Amyloidosis and acute phase proteins: world-leading clinical service
12 December 2014
The UCL Centre for Amyloidosis and Acute Phase Proteins conducts world-leading research that has rapidly fed through to patient care. This includes advances in the diagnosis of amyloidosis and clinical characterisation of many new subtypes that has led to new standards of clinical care, improved diagnosis, improved outcomes, and major investment by the NHS.
Amyloidosis is a disorder characterised by organ failure resulting from the accumulation of protein as abnormal fibres. There are various types including those arising as a result of long-standing inflammation (AA amyloidosis) or a consequence of myeloma, a haematological malignancy, (AL amyloidosis) or in association with ageing (ATTR amyloidosis). Highlights of the extensive clinical research programme in amyloidosis at UCL that have led to better management of amyloidosis patients include:
Understanding of key aspects of hereditary amyloidosis. Until UCL's genetic study, hereditary systemic amyloidosis was thought to be incredibly rare and to affect only a few dozen families worldwide. Most affected patients either remained undiagnosed or were incorrectly assumed to have AL amyloidosis resulting in needless and harmful chemotherapy. The study of 350 patients identified a hereditary cause in 10% of cases, resulting in genetic testing being introduced in the NHS National Amyloidosis Centre as a new standard of care. UCL has subsequently identified more than 100 patients with hereditary renal amyloidosis, and have characterised the phenotype, diagnostic pathway and role of organ transplantation in this subtype.
During the past 15 years it has at last become possible to diagnose amyloidosis accurately and determine its consequences throughout the body, enabling treatment in almost all patients. - Professor Philip Hawkins
Design and introduction of powerful new diagnostic imaging methods. UCL researchers invented a new method to image amyloid deposits in vivo and enable quantification and characterisation of amyloid in sites throughout the body. The team has also developed methods for imaging and evaluating cardiac amyloid deposits of transthyretin (ATTR) type to enable diagnosis and clinical management of elderly patients with this hitherto very difficult to diagnose disorder. UCL researchers were also the first to systematically demonstrate the utility of cardiac magnetic resonance imaging (CMR) in 2005, and have subsequently developed specific CMR methods to characterise and quantify cardiac amyloid deposits of all types.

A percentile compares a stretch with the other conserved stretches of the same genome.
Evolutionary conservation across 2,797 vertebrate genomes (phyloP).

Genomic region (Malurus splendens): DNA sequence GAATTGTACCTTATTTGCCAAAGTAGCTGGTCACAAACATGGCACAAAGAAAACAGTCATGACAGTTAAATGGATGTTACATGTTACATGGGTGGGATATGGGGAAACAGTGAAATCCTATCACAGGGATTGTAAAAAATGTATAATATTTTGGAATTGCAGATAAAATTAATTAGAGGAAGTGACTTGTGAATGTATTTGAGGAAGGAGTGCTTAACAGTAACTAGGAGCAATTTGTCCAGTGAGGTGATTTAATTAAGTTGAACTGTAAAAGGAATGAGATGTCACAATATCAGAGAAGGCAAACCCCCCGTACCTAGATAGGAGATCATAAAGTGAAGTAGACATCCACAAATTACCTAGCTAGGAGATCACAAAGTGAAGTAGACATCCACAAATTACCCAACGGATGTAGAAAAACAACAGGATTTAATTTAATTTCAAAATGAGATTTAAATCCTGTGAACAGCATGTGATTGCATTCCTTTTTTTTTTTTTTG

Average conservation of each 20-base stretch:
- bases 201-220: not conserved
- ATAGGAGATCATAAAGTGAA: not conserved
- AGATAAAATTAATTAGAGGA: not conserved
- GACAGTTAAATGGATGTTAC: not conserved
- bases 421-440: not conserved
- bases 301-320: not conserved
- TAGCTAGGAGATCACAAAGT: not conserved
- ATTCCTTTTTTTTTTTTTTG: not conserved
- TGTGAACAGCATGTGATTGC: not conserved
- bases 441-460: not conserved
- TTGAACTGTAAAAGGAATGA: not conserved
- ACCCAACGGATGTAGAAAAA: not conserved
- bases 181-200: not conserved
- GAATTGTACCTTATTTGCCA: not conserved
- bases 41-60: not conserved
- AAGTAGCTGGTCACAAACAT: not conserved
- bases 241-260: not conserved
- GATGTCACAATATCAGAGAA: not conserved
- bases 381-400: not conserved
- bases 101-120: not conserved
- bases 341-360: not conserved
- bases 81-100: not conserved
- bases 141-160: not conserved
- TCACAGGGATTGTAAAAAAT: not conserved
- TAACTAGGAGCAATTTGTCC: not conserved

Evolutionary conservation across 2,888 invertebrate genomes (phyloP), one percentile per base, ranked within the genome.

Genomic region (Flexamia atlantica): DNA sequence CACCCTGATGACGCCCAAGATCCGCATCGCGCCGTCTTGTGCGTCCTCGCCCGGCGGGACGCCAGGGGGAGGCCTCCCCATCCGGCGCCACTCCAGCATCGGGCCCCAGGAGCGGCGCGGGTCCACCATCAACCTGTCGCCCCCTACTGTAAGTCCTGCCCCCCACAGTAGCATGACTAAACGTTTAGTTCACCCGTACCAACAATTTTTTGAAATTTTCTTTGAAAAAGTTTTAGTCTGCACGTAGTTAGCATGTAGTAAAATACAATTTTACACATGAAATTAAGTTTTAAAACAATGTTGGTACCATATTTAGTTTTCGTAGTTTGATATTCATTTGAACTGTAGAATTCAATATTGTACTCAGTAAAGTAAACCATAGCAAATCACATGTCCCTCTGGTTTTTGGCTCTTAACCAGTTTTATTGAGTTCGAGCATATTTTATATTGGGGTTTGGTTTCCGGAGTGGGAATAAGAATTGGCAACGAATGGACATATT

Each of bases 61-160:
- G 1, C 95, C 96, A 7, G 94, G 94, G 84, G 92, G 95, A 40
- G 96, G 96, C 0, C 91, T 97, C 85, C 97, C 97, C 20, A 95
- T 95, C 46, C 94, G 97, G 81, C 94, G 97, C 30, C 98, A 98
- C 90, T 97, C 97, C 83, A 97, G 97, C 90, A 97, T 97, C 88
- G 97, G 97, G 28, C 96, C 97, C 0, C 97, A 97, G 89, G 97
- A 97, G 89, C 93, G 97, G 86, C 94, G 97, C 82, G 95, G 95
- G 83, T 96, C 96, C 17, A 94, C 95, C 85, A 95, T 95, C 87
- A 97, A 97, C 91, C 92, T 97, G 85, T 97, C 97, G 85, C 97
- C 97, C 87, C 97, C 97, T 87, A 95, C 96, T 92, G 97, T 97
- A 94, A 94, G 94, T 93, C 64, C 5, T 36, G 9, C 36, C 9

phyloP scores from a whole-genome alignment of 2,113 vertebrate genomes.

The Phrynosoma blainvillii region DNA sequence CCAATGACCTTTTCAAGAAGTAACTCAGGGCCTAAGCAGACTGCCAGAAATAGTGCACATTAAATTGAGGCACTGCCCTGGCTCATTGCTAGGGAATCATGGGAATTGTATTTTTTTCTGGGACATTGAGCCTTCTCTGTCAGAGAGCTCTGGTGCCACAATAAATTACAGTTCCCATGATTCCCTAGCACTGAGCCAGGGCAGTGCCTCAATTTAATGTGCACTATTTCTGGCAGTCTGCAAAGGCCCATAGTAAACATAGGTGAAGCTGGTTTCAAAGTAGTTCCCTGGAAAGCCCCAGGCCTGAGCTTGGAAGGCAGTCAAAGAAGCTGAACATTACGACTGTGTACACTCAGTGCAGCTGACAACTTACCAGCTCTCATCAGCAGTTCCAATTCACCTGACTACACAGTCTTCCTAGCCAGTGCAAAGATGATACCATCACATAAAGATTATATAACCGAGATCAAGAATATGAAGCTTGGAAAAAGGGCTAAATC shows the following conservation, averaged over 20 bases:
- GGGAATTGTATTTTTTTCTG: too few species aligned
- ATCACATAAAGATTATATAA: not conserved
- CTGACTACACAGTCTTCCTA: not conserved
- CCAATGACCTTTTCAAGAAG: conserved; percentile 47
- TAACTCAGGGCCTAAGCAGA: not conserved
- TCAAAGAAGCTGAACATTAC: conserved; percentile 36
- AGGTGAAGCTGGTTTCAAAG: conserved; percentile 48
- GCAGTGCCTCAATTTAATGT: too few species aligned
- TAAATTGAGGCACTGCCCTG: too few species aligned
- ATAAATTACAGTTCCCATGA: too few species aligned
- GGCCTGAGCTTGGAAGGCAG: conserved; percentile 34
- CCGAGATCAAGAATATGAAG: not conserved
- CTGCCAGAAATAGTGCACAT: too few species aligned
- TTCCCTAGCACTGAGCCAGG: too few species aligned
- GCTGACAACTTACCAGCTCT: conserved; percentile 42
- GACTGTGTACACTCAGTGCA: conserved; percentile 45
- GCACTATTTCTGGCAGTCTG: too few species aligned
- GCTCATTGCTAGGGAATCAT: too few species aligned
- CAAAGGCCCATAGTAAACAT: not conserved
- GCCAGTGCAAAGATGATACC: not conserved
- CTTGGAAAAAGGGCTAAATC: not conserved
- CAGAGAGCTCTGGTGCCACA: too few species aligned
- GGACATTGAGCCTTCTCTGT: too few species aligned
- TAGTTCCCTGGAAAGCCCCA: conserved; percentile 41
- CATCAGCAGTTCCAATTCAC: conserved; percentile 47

Major advances in monitoring of disease and therapy. UCL has led and participated in major international collaborative studies that have evaluated and defined the clinical utility of various biomarkers to stage severity of disease and monitor response to treatment in AL amyloidosis, the most common and serious type of the disease. These findings have now been adopted throughout the world, both for specialist clinical practice and in clinical trials. UCL clinical studies of cyclic multiple agent chemotherapy have defined current best practice for the majority of AL amyloidosis patients who are not fit enough to undergo stem cell transplantation.
The NHS National Amyloidosis Centre (NAC) was established by Professor Philip Hawkins and Professor Sir Mark Pepys (UCL Centre for Amyloidosis and Acute Phase Proteins) in 1999 to provide diagnostic and clinical management services for the national caseload of patients with amyloidosis. UCL research findings put into practice through the Centre has underpinned steady improvement in mortality and outcome measures.
For example, refined use of serum free light chain measurements has greatly improved monitoring of responses to chemotherapy in AL amyloidosis. UCL research has also demonstrated the feasibility and limitations of solid organ transplantation in amyloidosis. With careful selection, approximately 2% of patients receive an organ and outcomes match those in general transplant registries; renal transplantation in AL amyloidosis, the most serious type, has doubled during the past five years. Almost all patients with AL amyloidosis attending the Centre now benefit from combination chemotherapy regimens that include the novel proteasome inhibitor agent, bortezomib. This and other new high-cost, high-efficacy drugs, licensed in the past six years for treatment of myeloma, are available on the NHS to almost all patients with AL amyloidosis as a direct result of UCL's published clinical research work, which completely changed the chemotherapy paradigm. Five year survival of AL amyloidosis patients under the care of the National Amyloidosis Centre has improved substantially during the past 12 years, from 34% in the period 2001-2003 to 50% in 2008-2012.